Understanding Well-being as a Means of Empowering Older people. Phil Noone Programme Director Lecturer NUIG. Introduction.
Programme Director Lecturer NUIG
Aim: To gain understanding of how older people experience well-being in their own social contexts
Sample: 23 older people, purposeful sample, who live in a community setting
Date Collection: Semi-structured interviews
Analysis: Thematic analysis
Well-being emerged as
A strong connectedness to place was evident which strongly influenced feelings of well-being
BORN, BRED AND REARED HERE
“I was bred, born and reared here and I’d be going along the road and I’d be watching the lambeen’s to come of the fields”
“I like to sit outside the dark in the frost and I love the stars.. Power of nature…marvellous, marvellous..
BACK AND ORE
Family, social roles and relationships played a big part in well-being for older people
NEEDING EACH OTHER
SENSE OF DUTY
Most frequently demonstrated in accounts of determination to live and ability to adapt to changing circumstances
“don’t pity yourself”
“but you have to get on with it”
“I’d say its up to the people themselves”
“it means everything to me to be able to get up in the morning and go out there”
Being empowered to:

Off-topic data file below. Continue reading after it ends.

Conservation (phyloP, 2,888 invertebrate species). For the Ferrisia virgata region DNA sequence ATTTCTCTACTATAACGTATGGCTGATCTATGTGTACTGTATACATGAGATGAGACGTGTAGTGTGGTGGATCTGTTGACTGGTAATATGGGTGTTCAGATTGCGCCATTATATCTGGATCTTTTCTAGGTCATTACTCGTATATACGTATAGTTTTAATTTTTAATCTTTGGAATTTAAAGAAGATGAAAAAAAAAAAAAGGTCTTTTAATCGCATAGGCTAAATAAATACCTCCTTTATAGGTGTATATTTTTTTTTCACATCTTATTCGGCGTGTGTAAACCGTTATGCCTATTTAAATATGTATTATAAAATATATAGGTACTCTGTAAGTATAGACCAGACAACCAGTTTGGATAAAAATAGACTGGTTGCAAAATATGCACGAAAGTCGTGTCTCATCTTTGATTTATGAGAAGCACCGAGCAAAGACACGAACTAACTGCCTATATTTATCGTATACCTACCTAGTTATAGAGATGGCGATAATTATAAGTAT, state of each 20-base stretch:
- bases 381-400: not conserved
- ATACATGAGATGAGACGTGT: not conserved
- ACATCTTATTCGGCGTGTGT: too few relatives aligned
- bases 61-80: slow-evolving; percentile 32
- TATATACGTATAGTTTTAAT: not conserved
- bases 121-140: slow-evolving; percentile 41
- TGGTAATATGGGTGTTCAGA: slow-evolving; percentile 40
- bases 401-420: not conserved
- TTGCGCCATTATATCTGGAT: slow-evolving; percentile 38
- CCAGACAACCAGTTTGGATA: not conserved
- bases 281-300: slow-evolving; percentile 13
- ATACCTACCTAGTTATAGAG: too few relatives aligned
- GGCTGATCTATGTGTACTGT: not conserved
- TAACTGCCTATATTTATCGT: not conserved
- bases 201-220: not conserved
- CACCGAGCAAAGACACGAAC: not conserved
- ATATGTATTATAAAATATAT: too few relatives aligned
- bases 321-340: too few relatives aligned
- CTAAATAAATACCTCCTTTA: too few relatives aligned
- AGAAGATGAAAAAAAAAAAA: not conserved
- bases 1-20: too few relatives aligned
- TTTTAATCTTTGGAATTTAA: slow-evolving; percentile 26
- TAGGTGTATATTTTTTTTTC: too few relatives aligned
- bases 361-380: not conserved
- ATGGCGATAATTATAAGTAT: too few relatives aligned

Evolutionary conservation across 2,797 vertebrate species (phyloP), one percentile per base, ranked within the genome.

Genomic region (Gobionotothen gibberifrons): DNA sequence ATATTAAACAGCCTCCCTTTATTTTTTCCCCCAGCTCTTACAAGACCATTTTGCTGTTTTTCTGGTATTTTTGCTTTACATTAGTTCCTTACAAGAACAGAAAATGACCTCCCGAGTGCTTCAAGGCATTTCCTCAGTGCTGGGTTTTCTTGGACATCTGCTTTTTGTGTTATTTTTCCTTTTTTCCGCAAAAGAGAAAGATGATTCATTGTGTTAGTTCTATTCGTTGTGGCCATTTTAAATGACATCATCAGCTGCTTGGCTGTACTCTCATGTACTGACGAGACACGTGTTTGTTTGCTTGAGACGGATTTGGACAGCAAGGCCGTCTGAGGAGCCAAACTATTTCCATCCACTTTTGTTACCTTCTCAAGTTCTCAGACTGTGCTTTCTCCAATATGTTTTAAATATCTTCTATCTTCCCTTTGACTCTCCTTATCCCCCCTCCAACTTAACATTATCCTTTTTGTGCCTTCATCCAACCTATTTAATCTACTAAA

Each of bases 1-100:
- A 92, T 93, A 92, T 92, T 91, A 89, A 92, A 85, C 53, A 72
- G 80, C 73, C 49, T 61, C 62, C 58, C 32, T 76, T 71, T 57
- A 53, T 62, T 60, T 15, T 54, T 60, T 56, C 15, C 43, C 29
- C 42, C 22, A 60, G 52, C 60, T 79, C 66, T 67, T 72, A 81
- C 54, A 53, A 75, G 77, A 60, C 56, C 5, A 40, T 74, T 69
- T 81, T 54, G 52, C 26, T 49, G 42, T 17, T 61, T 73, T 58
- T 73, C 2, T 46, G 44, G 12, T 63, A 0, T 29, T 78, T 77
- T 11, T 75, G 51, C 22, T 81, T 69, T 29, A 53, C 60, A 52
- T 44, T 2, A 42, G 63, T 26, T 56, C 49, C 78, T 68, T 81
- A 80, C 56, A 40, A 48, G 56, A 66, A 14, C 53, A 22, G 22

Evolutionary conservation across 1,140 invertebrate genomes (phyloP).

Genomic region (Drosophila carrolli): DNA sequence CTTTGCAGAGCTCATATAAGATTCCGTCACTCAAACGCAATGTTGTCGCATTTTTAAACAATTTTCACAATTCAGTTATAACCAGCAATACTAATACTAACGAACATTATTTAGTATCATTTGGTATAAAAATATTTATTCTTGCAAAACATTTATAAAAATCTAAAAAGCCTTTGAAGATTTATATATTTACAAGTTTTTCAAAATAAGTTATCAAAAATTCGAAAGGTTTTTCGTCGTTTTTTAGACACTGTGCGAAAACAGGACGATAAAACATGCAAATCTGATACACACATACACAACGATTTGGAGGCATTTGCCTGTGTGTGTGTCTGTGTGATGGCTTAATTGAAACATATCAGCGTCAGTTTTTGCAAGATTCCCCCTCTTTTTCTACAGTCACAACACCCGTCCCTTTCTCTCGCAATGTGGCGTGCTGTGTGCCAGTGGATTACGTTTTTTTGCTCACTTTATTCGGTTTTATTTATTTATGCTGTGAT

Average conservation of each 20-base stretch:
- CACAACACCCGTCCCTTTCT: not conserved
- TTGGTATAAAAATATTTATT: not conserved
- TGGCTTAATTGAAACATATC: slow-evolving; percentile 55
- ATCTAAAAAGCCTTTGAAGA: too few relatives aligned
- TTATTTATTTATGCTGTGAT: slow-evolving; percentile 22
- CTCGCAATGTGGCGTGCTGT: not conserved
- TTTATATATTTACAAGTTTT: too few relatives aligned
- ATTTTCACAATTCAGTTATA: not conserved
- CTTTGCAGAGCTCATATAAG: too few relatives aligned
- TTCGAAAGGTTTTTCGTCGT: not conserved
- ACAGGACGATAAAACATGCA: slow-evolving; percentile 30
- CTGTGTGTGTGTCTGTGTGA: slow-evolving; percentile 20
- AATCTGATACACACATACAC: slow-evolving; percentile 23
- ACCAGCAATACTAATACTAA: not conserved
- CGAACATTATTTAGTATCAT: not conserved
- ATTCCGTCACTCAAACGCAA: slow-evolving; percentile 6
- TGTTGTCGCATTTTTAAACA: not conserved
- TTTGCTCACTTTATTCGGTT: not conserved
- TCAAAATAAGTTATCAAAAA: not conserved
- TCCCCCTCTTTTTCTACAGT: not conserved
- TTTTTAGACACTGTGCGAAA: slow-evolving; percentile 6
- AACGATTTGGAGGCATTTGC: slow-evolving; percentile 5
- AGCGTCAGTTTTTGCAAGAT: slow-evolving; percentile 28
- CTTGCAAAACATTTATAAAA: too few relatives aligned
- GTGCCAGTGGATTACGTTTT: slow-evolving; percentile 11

Empowerment and disempowerment co-existing together within well-being
“and when there’s a bank holiday there’s no centre.. I don’t like Saturday and Sunday any more cause there’s no activity or nothing gong on.. Long boring days and I like it when the week starts again .. I hate bank holidays its like everything else the cycle going around and everything going around in a circle.. And I live from Thursday to Monday and Monday to Thursday..”P13.11.
Antonovsky (1979) Sense of Coherence:
Unraveling the concept of well-being and incorporating empowerment strategies within Antonovsky’s framework, has the potential to enable older people to increase control over their own lives, their health and well-being.
“Man does not cease to play because
he grows old, man grows old
because he ceases to play”
George Bernard Shaw